Amanita pseudoporphyria

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Amanita pseudoporphyria
Amanita pseudoporphyria 09.jpg
Scientific classification
A. pseudoporphyria
Binomial name
Amanita pseudoporphyria
Hongo (1957)
Amanita pseudoporphyria
View the Mycomorphbox template that generates the following list
Mycological characteristics
gills on hymenium
stipe has a ring and volva
ecology is mycorrhizal
edibility: unknown

Amanita pseudoporphyria, also known as Hongo's false death cap, is a species of agaric fungus from the genus Amanita that grows solitarily or gregarious in coniferous forests. Originally described from Japan, it is now also known in Northern India, Thailand, and Nepal. It is quite a common species in southern China and is sold in free markets, along with the similar mushroom, Amanita manginiana. It differs only slightly by having more abundant inflated cells of its volva, and its ellipsoid to broad ellipsoid spores.[1]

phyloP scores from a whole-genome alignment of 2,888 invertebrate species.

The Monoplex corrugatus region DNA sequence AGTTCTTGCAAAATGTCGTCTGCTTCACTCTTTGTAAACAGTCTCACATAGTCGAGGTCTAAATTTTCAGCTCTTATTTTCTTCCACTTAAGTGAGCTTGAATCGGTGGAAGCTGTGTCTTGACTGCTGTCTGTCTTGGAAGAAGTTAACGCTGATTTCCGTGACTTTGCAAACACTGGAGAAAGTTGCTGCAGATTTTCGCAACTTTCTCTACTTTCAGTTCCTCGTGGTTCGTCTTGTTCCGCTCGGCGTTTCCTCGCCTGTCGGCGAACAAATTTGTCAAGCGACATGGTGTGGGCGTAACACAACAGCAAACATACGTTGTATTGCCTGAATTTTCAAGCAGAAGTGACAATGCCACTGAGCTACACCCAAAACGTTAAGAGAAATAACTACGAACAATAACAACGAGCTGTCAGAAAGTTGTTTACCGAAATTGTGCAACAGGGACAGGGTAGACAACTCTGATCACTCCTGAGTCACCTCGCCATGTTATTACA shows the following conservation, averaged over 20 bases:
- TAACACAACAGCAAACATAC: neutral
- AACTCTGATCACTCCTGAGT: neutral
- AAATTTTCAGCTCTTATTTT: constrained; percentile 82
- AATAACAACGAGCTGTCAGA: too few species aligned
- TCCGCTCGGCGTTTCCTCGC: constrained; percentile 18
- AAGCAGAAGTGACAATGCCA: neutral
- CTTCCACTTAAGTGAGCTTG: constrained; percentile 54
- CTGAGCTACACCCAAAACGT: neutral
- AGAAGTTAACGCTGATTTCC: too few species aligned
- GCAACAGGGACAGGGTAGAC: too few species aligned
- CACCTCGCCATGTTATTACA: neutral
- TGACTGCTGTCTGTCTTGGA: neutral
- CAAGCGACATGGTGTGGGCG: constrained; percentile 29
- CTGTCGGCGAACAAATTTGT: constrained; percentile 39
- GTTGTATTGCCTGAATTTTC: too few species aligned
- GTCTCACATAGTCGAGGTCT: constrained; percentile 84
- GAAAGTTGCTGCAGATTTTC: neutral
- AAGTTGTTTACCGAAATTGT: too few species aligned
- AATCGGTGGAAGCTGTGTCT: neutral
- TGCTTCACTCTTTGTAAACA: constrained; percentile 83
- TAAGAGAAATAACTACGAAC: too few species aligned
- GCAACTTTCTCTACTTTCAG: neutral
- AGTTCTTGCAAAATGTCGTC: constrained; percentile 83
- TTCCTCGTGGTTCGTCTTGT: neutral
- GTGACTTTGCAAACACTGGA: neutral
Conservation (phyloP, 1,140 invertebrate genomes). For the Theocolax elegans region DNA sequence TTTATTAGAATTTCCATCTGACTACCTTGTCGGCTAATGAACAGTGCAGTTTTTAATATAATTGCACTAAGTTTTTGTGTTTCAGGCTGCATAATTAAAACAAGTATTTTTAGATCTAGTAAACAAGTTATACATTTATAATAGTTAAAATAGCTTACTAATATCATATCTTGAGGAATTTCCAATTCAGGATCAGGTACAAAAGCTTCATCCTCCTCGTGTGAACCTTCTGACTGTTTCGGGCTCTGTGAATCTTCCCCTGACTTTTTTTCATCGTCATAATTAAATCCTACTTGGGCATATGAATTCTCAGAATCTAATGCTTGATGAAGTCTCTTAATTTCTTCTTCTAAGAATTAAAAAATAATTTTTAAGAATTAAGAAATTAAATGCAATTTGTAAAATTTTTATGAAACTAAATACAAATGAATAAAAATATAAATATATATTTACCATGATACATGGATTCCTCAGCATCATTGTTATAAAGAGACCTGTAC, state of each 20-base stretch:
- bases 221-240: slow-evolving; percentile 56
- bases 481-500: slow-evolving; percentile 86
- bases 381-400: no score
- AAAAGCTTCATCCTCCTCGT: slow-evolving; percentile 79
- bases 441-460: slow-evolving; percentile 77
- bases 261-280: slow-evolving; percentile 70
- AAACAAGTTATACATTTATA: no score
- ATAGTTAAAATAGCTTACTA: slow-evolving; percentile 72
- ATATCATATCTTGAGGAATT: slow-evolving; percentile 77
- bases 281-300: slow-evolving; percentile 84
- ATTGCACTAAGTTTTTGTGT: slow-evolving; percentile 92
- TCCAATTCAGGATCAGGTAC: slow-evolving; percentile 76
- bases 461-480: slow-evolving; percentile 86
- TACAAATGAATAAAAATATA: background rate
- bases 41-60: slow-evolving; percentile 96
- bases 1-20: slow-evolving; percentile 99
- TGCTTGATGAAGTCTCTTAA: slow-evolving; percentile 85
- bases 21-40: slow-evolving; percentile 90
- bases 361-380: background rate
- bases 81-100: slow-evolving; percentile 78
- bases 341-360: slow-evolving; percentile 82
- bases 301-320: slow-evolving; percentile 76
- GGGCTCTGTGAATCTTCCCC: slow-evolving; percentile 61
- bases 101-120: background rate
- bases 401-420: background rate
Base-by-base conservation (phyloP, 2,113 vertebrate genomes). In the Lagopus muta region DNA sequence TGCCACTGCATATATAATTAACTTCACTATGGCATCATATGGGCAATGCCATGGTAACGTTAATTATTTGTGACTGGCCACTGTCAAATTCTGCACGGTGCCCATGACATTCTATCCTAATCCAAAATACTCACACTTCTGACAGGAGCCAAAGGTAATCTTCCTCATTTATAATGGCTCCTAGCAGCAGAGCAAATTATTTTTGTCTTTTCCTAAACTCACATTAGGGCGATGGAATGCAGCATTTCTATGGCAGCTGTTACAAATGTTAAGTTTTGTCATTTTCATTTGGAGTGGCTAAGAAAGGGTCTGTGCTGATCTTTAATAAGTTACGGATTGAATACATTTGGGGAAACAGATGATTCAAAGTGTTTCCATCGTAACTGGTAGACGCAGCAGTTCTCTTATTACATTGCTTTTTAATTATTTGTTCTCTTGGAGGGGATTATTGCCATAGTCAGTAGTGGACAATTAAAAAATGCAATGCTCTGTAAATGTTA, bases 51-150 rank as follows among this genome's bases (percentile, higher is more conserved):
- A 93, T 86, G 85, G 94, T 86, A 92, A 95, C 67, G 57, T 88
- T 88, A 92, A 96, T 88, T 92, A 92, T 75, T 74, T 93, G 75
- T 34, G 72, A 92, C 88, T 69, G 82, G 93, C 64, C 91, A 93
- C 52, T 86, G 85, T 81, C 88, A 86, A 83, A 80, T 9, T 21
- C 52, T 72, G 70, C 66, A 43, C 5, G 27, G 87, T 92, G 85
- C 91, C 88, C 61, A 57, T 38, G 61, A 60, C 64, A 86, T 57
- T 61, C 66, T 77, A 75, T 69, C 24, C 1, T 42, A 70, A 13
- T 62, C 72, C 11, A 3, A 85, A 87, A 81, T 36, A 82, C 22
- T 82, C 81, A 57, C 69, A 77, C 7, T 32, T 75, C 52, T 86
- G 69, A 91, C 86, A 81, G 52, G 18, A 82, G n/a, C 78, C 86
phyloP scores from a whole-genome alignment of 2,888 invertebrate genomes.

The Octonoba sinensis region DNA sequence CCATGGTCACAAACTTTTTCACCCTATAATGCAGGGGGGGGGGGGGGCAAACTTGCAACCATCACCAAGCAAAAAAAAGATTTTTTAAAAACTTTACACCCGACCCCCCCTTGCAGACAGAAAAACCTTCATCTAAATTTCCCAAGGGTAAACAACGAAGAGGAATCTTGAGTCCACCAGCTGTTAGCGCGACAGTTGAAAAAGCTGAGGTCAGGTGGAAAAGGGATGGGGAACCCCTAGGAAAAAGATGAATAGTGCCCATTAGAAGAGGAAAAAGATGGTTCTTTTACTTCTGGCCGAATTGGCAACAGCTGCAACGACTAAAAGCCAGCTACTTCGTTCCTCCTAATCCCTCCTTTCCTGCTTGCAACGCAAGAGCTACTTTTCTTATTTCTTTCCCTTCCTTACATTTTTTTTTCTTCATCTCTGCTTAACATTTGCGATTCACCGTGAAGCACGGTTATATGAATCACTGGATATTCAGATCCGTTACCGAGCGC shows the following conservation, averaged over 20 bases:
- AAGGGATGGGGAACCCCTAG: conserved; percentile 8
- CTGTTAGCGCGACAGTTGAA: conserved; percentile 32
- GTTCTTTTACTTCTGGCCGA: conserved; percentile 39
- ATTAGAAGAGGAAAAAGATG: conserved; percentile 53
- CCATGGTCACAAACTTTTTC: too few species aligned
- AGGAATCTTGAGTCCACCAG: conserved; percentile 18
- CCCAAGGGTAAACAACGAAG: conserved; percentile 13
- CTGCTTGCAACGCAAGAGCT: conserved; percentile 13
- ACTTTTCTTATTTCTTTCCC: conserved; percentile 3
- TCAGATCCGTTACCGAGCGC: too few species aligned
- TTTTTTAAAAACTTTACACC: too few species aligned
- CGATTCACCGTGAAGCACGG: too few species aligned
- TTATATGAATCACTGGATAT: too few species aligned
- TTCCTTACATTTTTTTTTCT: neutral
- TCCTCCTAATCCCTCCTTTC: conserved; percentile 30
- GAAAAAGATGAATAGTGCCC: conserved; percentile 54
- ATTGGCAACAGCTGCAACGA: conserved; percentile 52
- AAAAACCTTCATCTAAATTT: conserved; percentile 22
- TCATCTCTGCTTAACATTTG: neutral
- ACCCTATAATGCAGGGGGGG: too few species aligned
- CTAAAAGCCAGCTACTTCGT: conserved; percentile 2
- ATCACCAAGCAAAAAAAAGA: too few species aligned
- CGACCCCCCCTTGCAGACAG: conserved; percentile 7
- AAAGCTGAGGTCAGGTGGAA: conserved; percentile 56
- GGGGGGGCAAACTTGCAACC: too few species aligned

There has been a case of nephrotoxin poisoning, including delayed onset acute kidney failure associated with the ingestion of this mushroom, in a 66-year-old man with diabetes. Effects occurred similar to that of the intoxication symptoms associated with the North American species Amanita smithiana and the Mediterranean Amanita proxima. Kidney biopsy of the patient showed acute tubular necrosis with glomerular minor abnormalities. Treatment included a three-week period of haemodialysis, after which the patient fully recovered from the acute kidney failure in two months.[2]

See also


  1. Tulloss R. "Amanita pseudoporphyria". Retrieved 2012-02-25.
  2. Iwafuchi Y, Morita T, Kobayashi H, Kasuga K, Ito K, Nakagawa O, Kunisada K, Miyazaki S, Kamimura A (2003). "Delayed onset acute renal failure associated with Amanita pseudoporphyria Hongo ingestion". Internal Medicine. 42 (1): 78–81. doi:10.2169/internalmedicine.42.78. PMID 12583624.

External links